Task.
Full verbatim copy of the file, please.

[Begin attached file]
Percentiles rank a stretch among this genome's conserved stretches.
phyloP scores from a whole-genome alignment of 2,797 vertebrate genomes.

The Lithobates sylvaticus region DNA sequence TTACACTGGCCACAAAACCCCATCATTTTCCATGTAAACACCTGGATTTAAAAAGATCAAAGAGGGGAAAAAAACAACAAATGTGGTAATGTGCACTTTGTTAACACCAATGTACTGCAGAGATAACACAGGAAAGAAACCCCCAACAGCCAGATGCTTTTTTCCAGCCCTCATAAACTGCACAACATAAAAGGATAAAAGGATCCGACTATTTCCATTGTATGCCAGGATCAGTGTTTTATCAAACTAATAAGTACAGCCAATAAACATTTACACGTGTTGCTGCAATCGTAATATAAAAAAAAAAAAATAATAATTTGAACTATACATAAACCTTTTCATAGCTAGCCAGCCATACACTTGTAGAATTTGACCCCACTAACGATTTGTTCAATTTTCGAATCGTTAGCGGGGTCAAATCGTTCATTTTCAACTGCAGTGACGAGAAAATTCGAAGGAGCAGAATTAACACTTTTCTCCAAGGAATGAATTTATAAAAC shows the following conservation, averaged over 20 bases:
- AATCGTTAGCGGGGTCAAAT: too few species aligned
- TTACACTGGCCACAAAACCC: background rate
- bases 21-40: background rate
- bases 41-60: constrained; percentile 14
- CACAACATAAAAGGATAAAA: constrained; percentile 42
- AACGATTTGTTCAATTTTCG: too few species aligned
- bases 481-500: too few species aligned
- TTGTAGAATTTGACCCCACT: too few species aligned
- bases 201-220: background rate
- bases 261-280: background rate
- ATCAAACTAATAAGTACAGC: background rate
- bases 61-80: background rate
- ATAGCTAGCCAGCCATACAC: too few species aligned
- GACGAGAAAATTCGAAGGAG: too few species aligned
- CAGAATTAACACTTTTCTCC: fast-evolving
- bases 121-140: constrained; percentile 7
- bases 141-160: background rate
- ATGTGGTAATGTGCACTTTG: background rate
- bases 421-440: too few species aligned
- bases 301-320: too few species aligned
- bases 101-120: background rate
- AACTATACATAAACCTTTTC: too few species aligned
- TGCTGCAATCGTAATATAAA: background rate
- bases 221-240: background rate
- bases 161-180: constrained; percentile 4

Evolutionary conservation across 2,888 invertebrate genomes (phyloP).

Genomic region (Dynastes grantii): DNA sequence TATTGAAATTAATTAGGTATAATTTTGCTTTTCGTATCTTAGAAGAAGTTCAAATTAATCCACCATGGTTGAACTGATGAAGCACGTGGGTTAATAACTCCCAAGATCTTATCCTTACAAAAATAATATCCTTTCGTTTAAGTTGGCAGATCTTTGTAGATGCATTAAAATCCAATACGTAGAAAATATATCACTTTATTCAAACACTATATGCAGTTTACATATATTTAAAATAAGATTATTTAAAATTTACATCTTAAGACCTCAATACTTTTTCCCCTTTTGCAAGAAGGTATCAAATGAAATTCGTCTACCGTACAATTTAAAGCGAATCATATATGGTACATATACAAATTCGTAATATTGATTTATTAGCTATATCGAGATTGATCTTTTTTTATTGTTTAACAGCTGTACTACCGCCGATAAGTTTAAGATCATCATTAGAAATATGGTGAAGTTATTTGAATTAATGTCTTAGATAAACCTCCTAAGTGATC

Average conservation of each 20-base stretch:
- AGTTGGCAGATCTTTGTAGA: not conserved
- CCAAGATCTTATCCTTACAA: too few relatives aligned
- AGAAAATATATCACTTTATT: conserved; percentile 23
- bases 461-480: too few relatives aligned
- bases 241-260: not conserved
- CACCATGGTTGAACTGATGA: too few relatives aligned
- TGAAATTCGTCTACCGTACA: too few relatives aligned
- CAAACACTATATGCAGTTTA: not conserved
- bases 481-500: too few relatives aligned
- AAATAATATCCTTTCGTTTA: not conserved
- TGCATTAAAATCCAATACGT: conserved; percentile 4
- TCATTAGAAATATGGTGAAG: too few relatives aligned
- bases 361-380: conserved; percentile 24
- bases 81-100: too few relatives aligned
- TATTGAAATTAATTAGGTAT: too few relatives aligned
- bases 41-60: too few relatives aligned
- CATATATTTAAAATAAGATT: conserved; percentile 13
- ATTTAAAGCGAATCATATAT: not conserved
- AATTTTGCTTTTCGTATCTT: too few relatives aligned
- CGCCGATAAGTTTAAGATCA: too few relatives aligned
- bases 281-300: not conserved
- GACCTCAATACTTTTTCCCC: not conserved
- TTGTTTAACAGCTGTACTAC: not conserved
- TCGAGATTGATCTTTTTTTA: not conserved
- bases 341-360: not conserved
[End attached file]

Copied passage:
Percentiles rank a stretch among this genome's conserved stretches.
phyloP scores from a whole-genome alignment of 2,797 vertebrate genomes.

The Lithobates sylvaticus region DNA sequence TTACACTGGCCACAAAACCCCATCATTTTCCATGTAAACACCTGGATTTAAAAAGATCAAAGAGGGGAAAAAAACAACAAATGTGGTAATGTGCACTTTGTTAACACCAATGTACTGCAGAGATAACACAGGAAAGAAACCCCCAACAGCCAGATGCTTTTTTCCAGCCCTCATAAACTGCACAACATAAAAGGATAAAAGGATCCGACTATTTCCATTGTATGCCAGGATCAGTGTTTTATCAAACTAATAAGTACAGCCAATAAACATTTACACGTGTTGCTGCAATCGTAATATAAAAAAAAAAAAATAATAATTTGAACTATACATAAACCTTTTCATAGCTAGCCAGCCATACACTTGTAGAATTTGACCCCACTAACGATTTGTTCAATTTTCGAATCGTTAGCGGGGTCAAATCGTTCATTTTCAACTGCAGTGACGAGAAAATTCGAAGGAGCAGAATTAACACTTTTCTCCAAGGAATGAATTTATAAAAC shows the following conservation, averaged over 20 bases:
- AATCGTTAGCGGGGTCAAAT: too few species aligned
- TTACACTGGCCACAAAACCC: background rate
- bases 21-40: background rate
- bases 41-60: constrained; percentile 14
- CACAACATAAAAGGATAAAA: constrained; percentile 42
- AACGATTTGTTCAATTTTCG: too few species aligned
- bases 481-500: too few species aligned
- TTGTAGAATTTGACCCCACT: too few species aligned
- bases 201-220: background rate
- bases 261-280: background rate
- ATCAAACTAATAAGTACAGC: background rate
- bases 61-80: background rate
- ATAGCTAGCCAGCCATACAC: too few species aligned
- GACGAGAAAATTCGAAGGAG: too few species aligned
- CAGAATTAACACTTTTCTCC: fast-evolving
- bases 121-140: constrained; percentile 7
- bases 141-160: background rate
- ATGTGGTAATGTGCACTTTG: background rate
- bases 421-440: too few species aligned
- bases 301-320: too few species aligned
- bases 101-120: background rate
- AACTATACATAAACCTTTTC: too few species aligned
- TGCTGCAATCGTAATATAAA: background rate
- bases 221-240: background rate
- bases 161-180: constrained; percentile 4

Evolutionary conservation across 2,888 invertebrate genomes (phyloP).

Genomic region (Dynastes grantii): DNA sequence TATTGAAATTAATTAGGTATAATTTTGCTTTTCGTATCTTAGAAGAAGTTCAAATTAATCCACCATGGTTGAACTGATGAAGCACGTGGGTTAATAACTCCCAAGATCTTATCCTTACAAAAATAATATCCTTTCGTTTAAGTTGGCAGATCTTTGTAGATGCATTAAAATCCAATACGTAGAAAATATATCACTTTATTCAAACACTATATGCAGTTTACATATATTTAAAATAAGATTATTTAAAATTTACATCTTAAGACCTCAATACTTTTTCCCCTTTTGCAAGAAGGTATCAAATGAAATTCGTCTACCGTACAATTTAAAGCGAATCATATATGGTACATATACAAATTCGTAATATTGATTTATTAGCTATATCGAGATTGATCTTTTTTTATTGTTTAACAGCTGTACTACCGCCGATAAGTTTAAGATCATCATTAGAAATATGGTGAAGTTATTTGAATTAATGTCTTAGATAAACCTCCTAAGTGATC

Average conservation of each 20-base stretch:
- AGTTGGCAGATCTTTGTAGA: not conserved
- CCAAGATCTTATCCTTACAA: too few relatives aligned
- AGAAAATATATCACTTTATT: conserved; percentile 23
- bases 461-480: too few relatives aligned
- bases 241-260: not conserved
- CACCATGGTTGAACTGATGA: too few relatives aligned
- TGAAATTCGTCTACCGTACA: too few relatives aligned
- CAAACACTATATGCAGTTTA: not conserved
- bases 481-500: too few relatives aligned
- AAATAATATCCTTTCGTTTA: not conserved
- TGCATTAAAATCCAATACGT: conserved; percentile 4
- TCATTAGAAATATGGTGAAG: too few relatives aligned
- bases 361-380: conserved; percentile 24
- bases 81-100: too few relatives aligned
- TATTGAAATTAATTAGGTAT: too few relatives aligned
- bases 41-60: too few relatives aligned
- CATATATTTAAAATAAGATT: conserved; percentile 13
- ATTTAAAGCGAATCATATAT: not conserved
- AATTTTGCTTTTCGTATCTT: too few relatives aligned
- CGCCGATAAGTTTAAGATCA: too few relatives aligned
- bases 281-300: not conserved
- GACCTCAATACTTTTTCCCC: not conserved
- TTGTTTAACAGCTGTACTAC: not conserved
- TCGAGATTGATCTTTTTTTA: not conserved
- bases 341-360: not conserved